Neither the Administrative Law Judge who originally reviewed the Leimbach application nor the district court made factual findings as to the precise nature of these oral inquiries. The Agency kept no written records of these conversations and Leimbach cannot recall the exact dates of his visits and telephone calls to the local office. Nor can he remember to whom he spoke. Thus it is doubtful whether the content of these inquiries can be reconstructed. In any event, Leimbach presented no evidence of intentional misconduct on the part of Agency employees; and since we determine that the Agency's written application requirement is valid and prevents Leimbach from relying on his purported oral inquiries, we assume that he accurately described the circumstances of his children's eligibility to Agency employees and simply received mistaken information from them
20 C.F.R. §§ 404.601(c) and (d) provide:
(c) Application defined. Unless otherwise specified, the term "application" refers only to an application on a form prescribed in § 404.602 and includes an application for monthly benefits, a lump-sum death payment, the establishment of a period of disability, special age 72 payments, and entitlement to hospital insurance benefits.
(d) Filing of application on prescribed form. Except as provided in §§ 401.611, 404.613, and 404.614, an individual has not "filed an application" for purposes of sections 202, 216(i), 223, 226, or 228 of the Act until an application on a form prescribed in § 404.602 has been filed in accordance with the provisions of this Subpart G.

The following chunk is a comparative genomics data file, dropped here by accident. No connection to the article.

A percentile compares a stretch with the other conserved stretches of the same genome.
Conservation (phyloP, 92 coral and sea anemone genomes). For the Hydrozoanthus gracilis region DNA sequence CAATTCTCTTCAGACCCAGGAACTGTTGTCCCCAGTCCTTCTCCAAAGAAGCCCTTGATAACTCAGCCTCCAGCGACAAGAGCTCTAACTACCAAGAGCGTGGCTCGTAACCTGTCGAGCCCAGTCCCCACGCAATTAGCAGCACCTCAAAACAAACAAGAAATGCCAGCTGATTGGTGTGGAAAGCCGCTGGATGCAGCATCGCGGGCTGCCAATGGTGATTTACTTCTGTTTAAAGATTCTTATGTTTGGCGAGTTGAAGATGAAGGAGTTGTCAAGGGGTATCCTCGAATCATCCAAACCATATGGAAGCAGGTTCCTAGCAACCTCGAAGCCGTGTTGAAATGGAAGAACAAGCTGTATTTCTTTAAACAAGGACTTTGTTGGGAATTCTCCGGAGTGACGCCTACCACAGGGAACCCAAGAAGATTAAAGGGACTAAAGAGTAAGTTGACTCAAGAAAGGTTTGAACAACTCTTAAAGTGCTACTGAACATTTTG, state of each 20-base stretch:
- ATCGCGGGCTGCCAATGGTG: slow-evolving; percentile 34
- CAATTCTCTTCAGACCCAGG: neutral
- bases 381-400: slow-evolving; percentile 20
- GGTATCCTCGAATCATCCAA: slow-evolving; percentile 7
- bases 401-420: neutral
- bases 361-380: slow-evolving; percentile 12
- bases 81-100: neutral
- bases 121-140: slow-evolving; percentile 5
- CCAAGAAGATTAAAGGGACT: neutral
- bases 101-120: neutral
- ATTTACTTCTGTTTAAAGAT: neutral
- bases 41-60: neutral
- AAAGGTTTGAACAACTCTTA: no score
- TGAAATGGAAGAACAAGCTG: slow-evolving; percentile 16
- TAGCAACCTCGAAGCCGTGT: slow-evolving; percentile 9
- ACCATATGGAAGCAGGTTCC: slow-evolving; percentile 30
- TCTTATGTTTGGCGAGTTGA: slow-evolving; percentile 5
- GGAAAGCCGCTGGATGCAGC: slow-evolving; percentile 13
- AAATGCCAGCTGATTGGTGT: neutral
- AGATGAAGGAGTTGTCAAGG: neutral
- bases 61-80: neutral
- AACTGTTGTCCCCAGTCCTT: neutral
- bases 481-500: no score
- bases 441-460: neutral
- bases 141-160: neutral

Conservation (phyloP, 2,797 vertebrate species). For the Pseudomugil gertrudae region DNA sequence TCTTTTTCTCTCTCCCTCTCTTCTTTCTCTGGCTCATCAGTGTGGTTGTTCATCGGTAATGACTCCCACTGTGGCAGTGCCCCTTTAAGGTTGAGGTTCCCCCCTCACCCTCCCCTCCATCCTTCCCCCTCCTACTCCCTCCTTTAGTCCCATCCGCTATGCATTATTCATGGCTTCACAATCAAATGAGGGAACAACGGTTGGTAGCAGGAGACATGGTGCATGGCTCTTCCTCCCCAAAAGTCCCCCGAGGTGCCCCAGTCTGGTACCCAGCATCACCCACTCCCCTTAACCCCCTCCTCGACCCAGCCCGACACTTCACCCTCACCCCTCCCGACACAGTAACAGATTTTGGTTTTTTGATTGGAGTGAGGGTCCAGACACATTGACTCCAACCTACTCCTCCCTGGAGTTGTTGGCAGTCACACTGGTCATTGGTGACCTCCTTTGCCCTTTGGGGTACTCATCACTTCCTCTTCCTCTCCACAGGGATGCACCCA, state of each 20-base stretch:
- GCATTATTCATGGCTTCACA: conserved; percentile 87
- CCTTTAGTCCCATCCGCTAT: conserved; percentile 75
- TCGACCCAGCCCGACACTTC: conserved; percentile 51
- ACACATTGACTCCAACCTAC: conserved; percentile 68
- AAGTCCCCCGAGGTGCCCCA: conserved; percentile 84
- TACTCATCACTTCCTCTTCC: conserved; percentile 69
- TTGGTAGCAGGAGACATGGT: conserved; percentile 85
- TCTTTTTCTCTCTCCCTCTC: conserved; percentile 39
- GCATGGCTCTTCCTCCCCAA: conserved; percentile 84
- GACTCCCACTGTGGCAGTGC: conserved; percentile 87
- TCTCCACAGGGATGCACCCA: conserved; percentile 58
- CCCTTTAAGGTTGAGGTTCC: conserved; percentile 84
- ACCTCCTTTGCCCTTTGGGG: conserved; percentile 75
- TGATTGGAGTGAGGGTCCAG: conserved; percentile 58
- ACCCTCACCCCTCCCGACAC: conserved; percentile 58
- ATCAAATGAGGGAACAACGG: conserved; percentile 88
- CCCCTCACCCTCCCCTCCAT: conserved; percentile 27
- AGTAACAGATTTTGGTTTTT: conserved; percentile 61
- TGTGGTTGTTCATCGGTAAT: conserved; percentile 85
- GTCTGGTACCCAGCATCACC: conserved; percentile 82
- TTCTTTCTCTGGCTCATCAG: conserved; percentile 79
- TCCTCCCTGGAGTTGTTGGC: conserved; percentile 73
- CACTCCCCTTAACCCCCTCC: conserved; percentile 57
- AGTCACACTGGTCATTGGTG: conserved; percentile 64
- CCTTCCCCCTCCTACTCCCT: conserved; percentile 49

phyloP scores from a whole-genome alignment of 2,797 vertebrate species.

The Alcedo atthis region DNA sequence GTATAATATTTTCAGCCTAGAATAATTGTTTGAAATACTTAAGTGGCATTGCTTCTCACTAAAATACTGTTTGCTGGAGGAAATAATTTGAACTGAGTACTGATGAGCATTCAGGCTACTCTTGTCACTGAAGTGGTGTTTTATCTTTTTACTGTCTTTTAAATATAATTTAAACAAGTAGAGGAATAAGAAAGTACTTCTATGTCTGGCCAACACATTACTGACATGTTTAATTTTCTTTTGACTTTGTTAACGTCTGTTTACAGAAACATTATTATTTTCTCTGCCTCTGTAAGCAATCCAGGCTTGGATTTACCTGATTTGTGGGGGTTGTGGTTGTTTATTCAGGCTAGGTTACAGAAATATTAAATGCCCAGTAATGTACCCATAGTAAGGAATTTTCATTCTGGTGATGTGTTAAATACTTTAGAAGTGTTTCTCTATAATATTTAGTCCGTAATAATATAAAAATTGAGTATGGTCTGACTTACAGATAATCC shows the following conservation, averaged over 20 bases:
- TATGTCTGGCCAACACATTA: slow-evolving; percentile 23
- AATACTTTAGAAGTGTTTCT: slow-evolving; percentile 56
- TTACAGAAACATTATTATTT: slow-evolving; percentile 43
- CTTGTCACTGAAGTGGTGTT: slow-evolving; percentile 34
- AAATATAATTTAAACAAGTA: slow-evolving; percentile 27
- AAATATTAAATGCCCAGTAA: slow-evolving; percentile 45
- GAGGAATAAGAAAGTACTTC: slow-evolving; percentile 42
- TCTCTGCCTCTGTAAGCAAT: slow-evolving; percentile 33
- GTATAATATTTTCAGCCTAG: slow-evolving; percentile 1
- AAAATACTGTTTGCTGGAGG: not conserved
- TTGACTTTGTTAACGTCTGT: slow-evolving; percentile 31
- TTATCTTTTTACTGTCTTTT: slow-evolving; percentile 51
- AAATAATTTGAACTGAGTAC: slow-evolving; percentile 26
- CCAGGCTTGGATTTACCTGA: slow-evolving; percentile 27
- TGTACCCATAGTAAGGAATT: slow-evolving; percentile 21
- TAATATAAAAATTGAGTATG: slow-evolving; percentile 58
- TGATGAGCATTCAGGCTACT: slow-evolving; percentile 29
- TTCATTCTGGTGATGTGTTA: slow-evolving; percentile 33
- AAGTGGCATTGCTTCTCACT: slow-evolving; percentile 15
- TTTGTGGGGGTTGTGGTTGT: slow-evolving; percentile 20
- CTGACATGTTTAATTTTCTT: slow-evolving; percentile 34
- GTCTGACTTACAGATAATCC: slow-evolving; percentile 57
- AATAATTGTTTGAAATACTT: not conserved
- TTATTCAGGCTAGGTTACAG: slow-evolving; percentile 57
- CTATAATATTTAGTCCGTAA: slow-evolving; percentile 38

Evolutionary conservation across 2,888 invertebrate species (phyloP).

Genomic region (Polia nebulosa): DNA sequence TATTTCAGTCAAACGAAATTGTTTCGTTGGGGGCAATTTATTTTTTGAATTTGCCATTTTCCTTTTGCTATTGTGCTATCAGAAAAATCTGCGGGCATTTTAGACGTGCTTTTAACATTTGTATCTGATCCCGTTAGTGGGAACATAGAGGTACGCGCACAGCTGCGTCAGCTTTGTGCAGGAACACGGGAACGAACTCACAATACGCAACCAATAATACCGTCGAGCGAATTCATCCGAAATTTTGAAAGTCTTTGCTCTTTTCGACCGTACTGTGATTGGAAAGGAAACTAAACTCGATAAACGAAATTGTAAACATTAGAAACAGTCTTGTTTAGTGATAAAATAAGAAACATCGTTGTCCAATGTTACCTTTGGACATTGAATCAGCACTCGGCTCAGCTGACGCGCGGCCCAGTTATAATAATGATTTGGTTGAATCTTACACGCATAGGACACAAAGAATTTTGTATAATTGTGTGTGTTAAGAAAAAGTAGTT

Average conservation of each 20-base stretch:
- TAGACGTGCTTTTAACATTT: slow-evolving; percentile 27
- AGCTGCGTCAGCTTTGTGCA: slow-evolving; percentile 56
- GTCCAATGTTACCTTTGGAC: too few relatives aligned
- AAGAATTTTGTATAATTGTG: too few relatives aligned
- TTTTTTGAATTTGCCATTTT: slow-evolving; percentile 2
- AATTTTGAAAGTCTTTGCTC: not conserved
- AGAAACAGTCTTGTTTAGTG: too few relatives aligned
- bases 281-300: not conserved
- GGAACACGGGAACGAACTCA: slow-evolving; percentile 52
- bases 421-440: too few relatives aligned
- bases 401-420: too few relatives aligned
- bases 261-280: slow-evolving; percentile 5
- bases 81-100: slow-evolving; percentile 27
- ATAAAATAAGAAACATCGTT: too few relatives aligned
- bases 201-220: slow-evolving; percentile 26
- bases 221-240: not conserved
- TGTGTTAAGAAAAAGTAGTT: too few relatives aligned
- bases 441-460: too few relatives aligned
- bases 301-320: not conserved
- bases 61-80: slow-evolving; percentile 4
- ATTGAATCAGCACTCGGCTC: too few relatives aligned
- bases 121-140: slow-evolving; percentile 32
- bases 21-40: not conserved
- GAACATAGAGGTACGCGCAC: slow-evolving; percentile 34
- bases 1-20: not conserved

20 C.F.R. § 404.613 provides in pertinent part that
(b) Written statement filed by person on behalf of another. A written statement filed by a person that indicates an intention to claim on behalf of another person monthly benefits . . . is, unless otherwise indicated, considered to be the filing of an application for such purposes . . . .
42 U.S.C. § 405(a) provides:
The Secretary shall have full power and authority to make rules and regulations and to establish procedures, not inconsistent with the provisions of this subchapter, which are necessary or appropriate to carry out such provisions, and shall adopt reasonable and proper rules and regulations to regulate and provide for the nature and extent of the proofs and evidence and the method of taking and furnishing the same in order to establish the right to benefits hereunder.